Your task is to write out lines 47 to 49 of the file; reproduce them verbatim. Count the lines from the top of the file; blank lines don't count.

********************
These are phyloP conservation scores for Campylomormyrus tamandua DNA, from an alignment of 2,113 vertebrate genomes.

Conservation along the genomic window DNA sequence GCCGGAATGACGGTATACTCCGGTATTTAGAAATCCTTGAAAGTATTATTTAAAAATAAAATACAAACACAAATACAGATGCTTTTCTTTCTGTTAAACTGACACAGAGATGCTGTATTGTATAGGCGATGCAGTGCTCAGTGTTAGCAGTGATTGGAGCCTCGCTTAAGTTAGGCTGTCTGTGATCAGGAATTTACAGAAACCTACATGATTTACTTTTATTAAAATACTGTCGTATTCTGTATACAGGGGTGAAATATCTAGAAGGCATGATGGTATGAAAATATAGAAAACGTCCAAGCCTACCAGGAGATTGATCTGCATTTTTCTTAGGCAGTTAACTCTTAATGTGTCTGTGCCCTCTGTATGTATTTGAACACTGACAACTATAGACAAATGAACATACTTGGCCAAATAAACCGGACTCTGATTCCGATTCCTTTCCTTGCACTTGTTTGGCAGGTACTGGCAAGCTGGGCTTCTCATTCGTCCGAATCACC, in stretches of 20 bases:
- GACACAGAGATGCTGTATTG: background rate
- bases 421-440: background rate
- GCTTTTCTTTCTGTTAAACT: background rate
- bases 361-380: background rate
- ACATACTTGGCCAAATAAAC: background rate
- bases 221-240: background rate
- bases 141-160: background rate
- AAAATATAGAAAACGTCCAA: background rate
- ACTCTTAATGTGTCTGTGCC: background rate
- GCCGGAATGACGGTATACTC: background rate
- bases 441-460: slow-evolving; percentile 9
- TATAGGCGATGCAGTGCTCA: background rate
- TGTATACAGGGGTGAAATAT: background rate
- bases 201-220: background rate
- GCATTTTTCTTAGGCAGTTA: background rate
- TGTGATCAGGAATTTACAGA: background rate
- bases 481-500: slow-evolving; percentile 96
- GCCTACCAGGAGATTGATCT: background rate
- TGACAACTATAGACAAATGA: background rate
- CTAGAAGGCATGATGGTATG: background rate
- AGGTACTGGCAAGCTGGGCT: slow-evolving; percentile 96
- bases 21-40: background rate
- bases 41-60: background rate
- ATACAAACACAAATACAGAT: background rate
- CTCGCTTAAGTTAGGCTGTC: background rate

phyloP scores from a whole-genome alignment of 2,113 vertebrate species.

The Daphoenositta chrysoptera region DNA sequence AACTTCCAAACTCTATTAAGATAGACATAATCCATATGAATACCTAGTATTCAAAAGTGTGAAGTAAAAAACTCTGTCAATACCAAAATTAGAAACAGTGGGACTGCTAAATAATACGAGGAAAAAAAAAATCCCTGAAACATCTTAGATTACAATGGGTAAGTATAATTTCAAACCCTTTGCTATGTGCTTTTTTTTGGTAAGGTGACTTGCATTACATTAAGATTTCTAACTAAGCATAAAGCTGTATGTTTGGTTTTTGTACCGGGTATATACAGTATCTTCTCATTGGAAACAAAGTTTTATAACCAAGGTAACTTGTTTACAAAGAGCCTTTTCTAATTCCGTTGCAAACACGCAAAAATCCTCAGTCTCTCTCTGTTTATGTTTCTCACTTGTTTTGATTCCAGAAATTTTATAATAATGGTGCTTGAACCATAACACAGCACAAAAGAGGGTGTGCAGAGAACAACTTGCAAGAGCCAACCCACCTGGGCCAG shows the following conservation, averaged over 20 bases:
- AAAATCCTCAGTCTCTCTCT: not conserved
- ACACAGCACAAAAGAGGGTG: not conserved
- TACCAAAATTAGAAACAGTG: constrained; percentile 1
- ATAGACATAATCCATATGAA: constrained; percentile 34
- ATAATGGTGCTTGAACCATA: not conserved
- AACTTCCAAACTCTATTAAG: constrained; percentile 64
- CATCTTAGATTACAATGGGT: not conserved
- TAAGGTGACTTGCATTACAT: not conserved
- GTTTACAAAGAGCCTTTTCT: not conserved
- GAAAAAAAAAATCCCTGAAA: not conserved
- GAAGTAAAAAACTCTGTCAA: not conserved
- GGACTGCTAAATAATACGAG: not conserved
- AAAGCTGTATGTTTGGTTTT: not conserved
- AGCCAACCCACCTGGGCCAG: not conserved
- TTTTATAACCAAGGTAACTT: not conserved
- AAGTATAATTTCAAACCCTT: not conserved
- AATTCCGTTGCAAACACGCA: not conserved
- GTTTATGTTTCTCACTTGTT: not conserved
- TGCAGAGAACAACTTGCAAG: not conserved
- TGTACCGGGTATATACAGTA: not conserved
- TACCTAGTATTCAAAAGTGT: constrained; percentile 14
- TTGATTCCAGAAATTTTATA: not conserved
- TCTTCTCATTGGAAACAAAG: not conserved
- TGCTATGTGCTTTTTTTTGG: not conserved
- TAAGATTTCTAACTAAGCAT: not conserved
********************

- GTTTATGTTTCTCACTTGTT: not conserved
- TGCAGAGAACAACTTGCAAG: not conserved
- TGTACCGGGTATATACAGTA: not conserved